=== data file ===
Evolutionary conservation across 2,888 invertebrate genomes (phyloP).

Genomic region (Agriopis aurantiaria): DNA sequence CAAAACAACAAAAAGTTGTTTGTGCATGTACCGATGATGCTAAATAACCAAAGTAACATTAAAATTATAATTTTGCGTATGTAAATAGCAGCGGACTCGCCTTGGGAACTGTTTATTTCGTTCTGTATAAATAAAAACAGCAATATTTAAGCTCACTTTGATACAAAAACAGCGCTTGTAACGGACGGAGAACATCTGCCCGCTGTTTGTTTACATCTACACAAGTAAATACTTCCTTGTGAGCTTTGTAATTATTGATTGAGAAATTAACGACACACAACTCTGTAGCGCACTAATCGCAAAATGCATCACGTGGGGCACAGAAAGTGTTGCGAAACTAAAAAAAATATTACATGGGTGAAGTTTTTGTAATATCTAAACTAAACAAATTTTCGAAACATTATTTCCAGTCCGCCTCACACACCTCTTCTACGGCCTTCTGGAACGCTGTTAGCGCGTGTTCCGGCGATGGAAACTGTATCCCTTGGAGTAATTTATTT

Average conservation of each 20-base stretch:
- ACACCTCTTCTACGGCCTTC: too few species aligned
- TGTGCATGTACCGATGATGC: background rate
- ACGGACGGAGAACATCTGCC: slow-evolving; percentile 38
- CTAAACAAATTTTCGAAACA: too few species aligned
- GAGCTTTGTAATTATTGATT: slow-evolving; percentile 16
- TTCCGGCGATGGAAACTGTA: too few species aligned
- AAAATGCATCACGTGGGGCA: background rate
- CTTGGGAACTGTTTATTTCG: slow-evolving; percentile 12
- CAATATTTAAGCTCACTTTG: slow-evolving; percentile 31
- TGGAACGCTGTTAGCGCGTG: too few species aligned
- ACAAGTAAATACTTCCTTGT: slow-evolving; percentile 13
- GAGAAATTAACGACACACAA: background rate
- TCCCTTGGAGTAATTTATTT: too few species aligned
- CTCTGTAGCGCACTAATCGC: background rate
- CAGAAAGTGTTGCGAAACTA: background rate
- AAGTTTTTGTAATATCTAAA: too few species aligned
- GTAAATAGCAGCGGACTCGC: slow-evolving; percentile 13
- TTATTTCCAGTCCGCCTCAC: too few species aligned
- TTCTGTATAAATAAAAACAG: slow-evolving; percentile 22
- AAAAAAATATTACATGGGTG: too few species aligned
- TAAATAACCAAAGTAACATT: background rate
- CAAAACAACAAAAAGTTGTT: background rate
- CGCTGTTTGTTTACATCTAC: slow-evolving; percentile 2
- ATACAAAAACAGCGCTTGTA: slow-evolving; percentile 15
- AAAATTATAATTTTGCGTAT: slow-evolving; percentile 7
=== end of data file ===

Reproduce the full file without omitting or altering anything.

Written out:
Evolutionary conservation across 2,888 invertebrate genomes (phyloP).

Genomic region (Agriopis aurantiaria): DNA sequence CAAAACAACAAAAAGTTGTTTGTGCATGTACCGATGATGCTAAATAACCAAAGTAACATTAAAATTATAATTTTGCGTATGTAAATAGCAGCGGACTCGCCTTGGGAACTGTTTATTTCGTTCTGTATAAATAAAAACAGCAATATTTAAGCTCACTTTGATACAAAAACAGCGCTTGTAACGGACGGAGAACATCTGCCCGCTGTTTGTTTACATCTACACAAGTAAATACTTCCTTGTGAGCTTTGTAATTATTGATTGAGAAATTAACGACACACAACTCTGTAGCGCACTAATCGCAAAATGCATCACGTGGGGCACAGAAAGTGTTGCGAAACTAAAAAAAATATTACATGGGTGAAGTTTTTGTAATATCTAAACTAAACAAATTTTCGAAACATTATTTCCAGTCCGCCTCACACACCTCTTCTACGGCCTTCTGGAACGCTGTTAGCGCGTGTTCCGGCGATGGAAACTGTATCCCTTGGAGTAATTTATTT

Average conservation of each 20-base stretch:
- ACACCTCTTCTACGGCCTTC: too few species aligned
- TGTGCATGTACCGATGATGC: background rate
- ACGGACGGAGAACATCTGCC: slow-evolving; percentile 38
- CTAAACAAATTTTCGAAACA: too few species aligned
- GAGCTTTGTAATTATTGATT: slow-evolving; percentile 16
- TTCCGGCGATGGAAACTGTA: too few species aligned
- AAAATGCATCACGTGGGGCA: background rate
- CTTGGGAACTGTTTATTTCG: slow-evolving; percentile 12
- CAATATTTAAGCTCACTTTG: slow-evolving; percentile 31
- TGGAACGCTGTTAGCGCGTG: too few species aligned
- ACAAGTAAATACTTCCTTGT: slow-evolving; percentile 13
- GAGAAATTAACGACACACAA: background rate
- TCCCTTGGAGTAATTTATTT: too few species aligned
- CTCTGTAGCGCACTAATCGC: background rate
- CAGAAAGTGTTGCGAAACTA: background rate
- AAGTTTTTGTAATATCTAAA: too few species aligned
- GTAAATAGCAGCGGACTCGC: slow-evolving; percentile 13
- TTATTTCCAGTCCGCCTCAC: too few species aligned
- TTCTGTATAAATAAAAACAG: slow-evolving; percentile 22
- AAAAAAATATTACATGGGTG: too few species aligned
- TAAATAACCAAAGTAACATT: background rate
- CAAAACAACAAAAAGTTGTT: background rate
- CGCTGTTTGTTTACATCTAC: slow-evolving; percentile 2
- ATACAAAAACAGCGCTTGTA: slow-evolving; percentile 15
- AAAATTATAATTTTGCGTAT: slow-evolving; percentile 7